Antelope  

 

Tanzania has many species of antelope.

Impala (Aepyceros melampus melampus)

Male Female Drinking laying down

We saw at least a thousand impalas. They were usually in groups, either a group of females and young with one male or a group of unattached males.

Thompson's Gazelle (Gazella rufifrans)

Male

We arrived at the Serengeti National Park gate early and had to wait before we could enter. Fortunately there was a large herd of "Tommys" in the Ndutu conservation area just outside the gate.

Grant's Gazelle (Gazella granti)

Male

Common in Ndutu along with the Thompson's gazelles.

Kirk's Dik Dik (Madoqua kirkii)

Male Female Back

These are the smallest of the antelope.

Bushbuck (Tragelaphus scriptus)

Drinking

Reedbuck (Redunca redunca)

Male

Waterbuck (Kobus ellipsiprymnus)

Male Female Standing two females

Coke's Hartebeest (Alcelaphus buselaphus cokei)

In the woods At kopjes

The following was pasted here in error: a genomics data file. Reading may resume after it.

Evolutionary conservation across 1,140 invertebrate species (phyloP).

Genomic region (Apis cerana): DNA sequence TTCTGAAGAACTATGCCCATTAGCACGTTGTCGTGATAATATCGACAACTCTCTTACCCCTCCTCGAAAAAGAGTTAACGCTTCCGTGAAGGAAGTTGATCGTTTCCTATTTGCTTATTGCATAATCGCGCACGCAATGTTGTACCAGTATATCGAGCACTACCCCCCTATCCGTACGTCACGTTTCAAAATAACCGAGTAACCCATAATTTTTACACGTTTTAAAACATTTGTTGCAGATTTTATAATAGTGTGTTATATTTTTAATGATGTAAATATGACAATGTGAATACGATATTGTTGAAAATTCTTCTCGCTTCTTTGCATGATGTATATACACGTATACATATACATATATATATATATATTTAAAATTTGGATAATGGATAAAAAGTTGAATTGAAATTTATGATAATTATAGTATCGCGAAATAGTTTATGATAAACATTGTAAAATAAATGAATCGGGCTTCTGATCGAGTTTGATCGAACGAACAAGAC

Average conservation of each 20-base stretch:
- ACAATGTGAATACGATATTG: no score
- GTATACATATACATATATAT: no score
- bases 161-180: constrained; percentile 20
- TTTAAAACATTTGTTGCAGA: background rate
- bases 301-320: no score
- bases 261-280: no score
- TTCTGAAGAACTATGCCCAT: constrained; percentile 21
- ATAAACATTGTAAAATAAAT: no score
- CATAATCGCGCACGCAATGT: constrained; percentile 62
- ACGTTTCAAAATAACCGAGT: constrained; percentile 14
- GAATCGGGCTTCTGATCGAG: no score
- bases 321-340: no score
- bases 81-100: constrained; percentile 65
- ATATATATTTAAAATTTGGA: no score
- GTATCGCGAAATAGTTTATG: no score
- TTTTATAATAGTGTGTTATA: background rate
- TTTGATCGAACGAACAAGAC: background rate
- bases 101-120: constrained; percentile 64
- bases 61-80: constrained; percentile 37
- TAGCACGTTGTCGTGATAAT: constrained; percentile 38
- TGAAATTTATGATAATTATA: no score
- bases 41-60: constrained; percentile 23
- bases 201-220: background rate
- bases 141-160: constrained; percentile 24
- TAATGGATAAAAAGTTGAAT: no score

This is the species of hartebeest found in the Serengeti.

Lichtenstein Hartebeest (Alcelaphus Buselaphus lichtensteinii)

In Selous

These are found in Selous.

Topi (Damliscus lunatus topi)

Near the woods

The most colorful ungulate we saw, the topi in the Serengeti have yellow lower legs and purple blotches. The tsessebe, photographed in Botswana, looks similar except for its horns.

Eland (Taurotragus oryx)

Three Elands facing us one eland

These are the biggest antelope, but they are skittish. On our first trip, we never got close to them. On our second trip, we saw them in Ruaha, and managed a couple of shots before they fled.

Klipspringer (Oreotragus oreotragus)

Pair

The klipspringers were on a rock outcropping (kopjes) in the Serengeti. We watched them as they watched us.

Steenbok (Raphicerus campestris)

Front view In Woodlands

We only saw this one steenbok in the Serengeti.

Greater Kudu (Tragelaphus strepsiceros)

Male Female Eating Head Tail

There are no kudu in the Serengeti, but we saw several in Selous. We will remember their big horns and big ears.

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Last modified 8 November 2015